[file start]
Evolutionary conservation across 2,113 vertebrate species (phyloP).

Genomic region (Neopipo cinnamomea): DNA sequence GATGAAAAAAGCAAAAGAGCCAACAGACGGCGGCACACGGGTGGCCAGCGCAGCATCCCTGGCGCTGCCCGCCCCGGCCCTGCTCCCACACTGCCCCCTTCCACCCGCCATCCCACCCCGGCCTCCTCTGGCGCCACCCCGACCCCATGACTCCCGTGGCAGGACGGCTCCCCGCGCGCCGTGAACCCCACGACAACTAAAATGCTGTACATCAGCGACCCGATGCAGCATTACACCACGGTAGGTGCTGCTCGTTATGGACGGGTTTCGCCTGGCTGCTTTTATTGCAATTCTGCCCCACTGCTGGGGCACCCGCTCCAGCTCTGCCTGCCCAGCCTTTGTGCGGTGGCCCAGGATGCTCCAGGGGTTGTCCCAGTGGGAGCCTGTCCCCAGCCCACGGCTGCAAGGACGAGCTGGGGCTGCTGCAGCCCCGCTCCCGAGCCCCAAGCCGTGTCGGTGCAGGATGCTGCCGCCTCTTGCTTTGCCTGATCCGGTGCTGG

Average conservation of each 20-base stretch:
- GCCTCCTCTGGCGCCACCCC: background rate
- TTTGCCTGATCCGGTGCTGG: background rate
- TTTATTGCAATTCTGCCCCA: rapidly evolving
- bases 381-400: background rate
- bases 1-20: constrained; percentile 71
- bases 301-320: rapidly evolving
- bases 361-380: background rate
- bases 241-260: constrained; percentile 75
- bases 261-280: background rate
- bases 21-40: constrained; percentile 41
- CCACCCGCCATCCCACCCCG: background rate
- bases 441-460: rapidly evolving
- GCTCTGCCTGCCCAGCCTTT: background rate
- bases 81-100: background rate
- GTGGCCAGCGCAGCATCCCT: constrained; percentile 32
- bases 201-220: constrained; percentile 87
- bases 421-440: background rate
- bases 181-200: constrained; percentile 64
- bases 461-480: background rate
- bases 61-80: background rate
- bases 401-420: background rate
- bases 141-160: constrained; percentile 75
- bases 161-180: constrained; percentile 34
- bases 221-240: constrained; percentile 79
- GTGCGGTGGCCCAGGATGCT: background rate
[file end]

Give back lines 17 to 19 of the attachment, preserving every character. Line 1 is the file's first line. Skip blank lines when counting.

- bases 81-100: background rate
- GTGGCCAGCGCAGCATCCCT: constrained; percentile 32
- bases 201-220: constrained; percentile 87